Did you know?

100 years ago
April 22, 1908

The Tartan publishes conversations that were overheard in the school library. The best dialogue award goes to two students, who had this to say:
M: Gee whiz fellows, no wonder I’m sleepy, I never got home until 2:30 this morn. S: Why, what was the matter? M: Oh, d--m it. It wasn’t my fault. Somebody was holding me down.

50 years ago
April 29, 1958

Camel tests smokers’ personalities, with questions like “Do you find the company of the opposite sex annoying?” and “Do you think cowboy shows will ever be banned from television?” Smokers who answer every question “no” are told to smoke Camels and only Camels. For those who answer with one or more “yes,” the survey suggests the following: “It really doesn’t matter what you smoke. Anything’s good enough!” Looks like the psychics who predicted the death of the television Western must have smoked Marlboros.

25 years ago
April 26, 1983

Carnegie Mellon brings IBM personal computers to campus. On these personal computers, students can perform such functions as adding large numbers, subtracting large numbers, and even multiplying somewhat large numbers. Also, students who want to produce the worst-looking essays you can ever imagine can utilize the dot matrix printers also purchased. Future technology scheduled to appear includes mouses, beeping noises, and world wide “interwebs.”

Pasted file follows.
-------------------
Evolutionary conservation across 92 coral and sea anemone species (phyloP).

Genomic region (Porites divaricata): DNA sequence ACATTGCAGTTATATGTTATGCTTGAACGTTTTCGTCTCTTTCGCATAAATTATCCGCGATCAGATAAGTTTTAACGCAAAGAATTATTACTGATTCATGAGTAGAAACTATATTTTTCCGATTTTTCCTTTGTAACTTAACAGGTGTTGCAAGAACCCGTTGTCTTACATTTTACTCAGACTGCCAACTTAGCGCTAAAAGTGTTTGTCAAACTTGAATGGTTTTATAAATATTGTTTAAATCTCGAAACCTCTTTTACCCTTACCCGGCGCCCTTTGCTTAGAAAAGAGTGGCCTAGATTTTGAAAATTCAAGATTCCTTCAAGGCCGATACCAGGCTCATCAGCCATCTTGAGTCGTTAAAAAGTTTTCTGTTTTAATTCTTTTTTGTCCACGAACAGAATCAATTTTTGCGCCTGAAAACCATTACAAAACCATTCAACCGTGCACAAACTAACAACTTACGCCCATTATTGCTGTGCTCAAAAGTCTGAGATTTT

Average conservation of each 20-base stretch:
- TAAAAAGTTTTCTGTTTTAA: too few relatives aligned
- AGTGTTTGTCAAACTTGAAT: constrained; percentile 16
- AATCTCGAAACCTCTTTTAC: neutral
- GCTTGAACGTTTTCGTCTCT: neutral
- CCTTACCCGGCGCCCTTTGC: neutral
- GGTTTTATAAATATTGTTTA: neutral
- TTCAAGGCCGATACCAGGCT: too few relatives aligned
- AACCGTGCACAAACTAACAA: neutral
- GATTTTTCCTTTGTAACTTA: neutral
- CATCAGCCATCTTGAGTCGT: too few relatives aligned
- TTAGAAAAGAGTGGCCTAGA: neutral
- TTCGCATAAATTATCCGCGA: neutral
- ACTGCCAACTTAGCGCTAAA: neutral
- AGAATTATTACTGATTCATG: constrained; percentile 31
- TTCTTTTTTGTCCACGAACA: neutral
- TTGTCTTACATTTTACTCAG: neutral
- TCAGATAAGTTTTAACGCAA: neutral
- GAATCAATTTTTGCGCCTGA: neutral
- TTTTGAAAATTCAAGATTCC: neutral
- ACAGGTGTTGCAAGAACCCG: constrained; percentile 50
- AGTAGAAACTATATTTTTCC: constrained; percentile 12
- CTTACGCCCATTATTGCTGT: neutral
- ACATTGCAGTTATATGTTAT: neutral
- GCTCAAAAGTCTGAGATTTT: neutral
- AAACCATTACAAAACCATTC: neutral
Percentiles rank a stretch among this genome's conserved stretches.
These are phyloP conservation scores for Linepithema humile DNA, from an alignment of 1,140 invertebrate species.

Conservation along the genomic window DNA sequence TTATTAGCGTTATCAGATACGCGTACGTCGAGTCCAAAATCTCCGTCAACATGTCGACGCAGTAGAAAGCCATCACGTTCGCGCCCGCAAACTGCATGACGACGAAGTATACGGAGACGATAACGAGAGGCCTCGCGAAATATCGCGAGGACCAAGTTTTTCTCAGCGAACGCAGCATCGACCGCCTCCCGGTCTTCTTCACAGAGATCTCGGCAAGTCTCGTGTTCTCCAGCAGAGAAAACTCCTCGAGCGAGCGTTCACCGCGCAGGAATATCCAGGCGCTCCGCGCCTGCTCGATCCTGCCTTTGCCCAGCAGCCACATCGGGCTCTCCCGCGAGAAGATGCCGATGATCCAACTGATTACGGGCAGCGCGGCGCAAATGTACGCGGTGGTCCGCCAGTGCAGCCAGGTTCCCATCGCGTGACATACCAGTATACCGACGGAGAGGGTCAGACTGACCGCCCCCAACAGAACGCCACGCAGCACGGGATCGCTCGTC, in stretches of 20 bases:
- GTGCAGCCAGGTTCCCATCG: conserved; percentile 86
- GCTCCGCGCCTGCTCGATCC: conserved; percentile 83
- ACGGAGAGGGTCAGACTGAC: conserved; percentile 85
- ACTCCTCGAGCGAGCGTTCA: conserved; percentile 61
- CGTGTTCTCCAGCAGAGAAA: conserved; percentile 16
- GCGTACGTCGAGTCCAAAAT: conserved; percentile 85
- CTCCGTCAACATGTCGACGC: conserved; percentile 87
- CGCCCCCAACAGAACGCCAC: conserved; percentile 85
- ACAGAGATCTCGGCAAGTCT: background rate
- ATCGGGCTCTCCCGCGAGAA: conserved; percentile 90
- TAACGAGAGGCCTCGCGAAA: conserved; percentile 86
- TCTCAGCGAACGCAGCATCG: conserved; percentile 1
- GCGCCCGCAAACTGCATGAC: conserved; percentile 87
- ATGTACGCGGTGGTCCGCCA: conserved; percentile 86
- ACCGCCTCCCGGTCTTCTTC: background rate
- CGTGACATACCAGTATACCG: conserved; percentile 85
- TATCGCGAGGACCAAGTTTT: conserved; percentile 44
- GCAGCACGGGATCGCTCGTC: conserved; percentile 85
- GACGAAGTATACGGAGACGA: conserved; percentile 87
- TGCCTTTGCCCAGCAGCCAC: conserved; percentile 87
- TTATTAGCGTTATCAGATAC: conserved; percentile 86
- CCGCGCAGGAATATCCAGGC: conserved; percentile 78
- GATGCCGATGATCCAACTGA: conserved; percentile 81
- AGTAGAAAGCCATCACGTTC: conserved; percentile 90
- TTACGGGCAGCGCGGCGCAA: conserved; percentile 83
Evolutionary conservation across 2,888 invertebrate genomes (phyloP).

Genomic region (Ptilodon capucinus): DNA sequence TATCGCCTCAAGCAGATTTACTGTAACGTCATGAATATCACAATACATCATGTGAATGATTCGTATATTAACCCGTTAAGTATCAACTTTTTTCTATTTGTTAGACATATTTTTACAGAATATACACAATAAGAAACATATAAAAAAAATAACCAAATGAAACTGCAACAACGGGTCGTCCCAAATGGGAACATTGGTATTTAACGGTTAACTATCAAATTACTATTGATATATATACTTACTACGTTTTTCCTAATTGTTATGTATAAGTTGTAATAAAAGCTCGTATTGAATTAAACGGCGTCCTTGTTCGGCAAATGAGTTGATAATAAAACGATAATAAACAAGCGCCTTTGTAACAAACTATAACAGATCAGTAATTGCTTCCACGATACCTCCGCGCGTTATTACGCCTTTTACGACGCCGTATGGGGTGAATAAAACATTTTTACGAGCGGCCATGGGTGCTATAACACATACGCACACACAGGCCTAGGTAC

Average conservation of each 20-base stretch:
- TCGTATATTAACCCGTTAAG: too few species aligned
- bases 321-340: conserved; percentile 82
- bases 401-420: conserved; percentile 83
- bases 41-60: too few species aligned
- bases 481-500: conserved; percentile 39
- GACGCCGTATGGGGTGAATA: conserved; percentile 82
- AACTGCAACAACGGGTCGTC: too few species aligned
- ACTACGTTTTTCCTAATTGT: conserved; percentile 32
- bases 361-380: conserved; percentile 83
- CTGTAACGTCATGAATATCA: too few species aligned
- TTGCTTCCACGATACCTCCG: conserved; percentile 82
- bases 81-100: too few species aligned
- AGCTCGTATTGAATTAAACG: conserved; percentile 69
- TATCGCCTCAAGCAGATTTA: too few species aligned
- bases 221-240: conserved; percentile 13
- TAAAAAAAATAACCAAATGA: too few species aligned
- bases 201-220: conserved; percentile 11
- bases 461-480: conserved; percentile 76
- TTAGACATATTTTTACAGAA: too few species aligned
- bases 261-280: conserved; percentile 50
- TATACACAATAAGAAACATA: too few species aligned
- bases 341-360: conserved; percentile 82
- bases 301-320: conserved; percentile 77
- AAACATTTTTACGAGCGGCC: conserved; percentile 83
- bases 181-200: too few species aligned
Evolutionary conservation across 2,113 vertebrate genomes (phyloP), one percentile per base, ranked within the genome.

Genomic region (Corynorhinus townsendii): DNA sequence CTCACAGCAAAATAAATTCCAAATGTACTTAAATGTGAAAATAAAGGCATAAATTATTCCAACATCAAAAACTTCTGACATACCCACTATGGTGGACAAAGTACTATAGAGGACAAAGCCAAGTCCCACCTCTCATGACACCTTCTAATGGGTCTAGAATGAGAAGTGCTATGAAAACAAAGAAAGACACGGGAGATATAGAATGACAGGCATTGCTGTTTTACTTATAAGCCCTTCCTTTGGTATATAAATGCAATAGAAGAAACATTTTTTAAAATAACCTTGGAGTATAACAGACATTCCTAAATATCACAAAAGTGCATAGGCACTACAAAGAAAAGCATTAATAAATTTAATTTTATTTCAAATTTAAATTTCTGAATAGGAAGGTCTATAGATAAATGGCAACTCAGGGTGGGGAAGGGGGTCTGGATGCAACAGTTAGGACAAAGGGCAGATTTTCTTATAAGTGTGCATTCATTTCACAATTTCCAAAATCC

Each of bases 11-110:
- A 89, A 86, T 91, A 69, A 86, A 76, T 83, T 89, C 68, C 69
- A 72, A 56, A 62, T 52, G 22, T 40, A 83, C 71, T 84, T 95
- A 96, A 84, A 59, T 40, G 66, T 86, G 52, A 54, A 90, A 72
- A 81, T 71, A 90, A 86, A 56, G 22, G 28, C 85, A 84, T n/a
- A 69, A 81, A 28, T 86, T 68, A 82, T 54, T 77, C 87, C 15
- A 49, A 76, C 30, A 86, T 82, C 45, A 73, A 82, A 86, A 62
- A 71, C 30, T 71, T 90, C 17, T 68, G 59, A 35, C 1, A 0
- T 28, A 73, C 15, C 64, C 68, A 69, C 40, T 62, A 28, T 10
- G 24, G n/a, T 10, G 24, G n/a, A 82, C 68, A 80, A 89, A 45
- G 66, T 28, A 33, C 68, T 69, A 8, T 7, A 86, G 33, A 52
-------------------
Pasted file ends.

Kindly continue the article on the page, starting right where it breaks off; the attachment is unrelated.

10 years ago
April 20, 1998

The worst joke in years hits The Tartan. A picture of Celine Dion standing on the Titanic graces an advertisement for students to vote in the upcoming student elections. The caption? “Your vote will go on.” Readers’ laughter, however, did not.

5 years ago
April 21, 2003

Administrators discuss whether they should introduce a new exam policy. Under the new policy, students would not be required to take more than two exams per day. This helps, but it still doesn’t address the issue that Carnegie Mellon gives its students challenging tests, which to this day oppresses students.

1 year ago
April 23, 2007

Carnegie Mellon purchases the Holiday Bar, a local nexus of the gay community. The school plans to knock the building down by June, ending a more than 50-year tradition of serving both straight and gay customers, including Andy Warhol. Some things will never change, though, as Carnegie Mellon plans to build the Campbell’s Soup Institute of Technology where the bar once stood.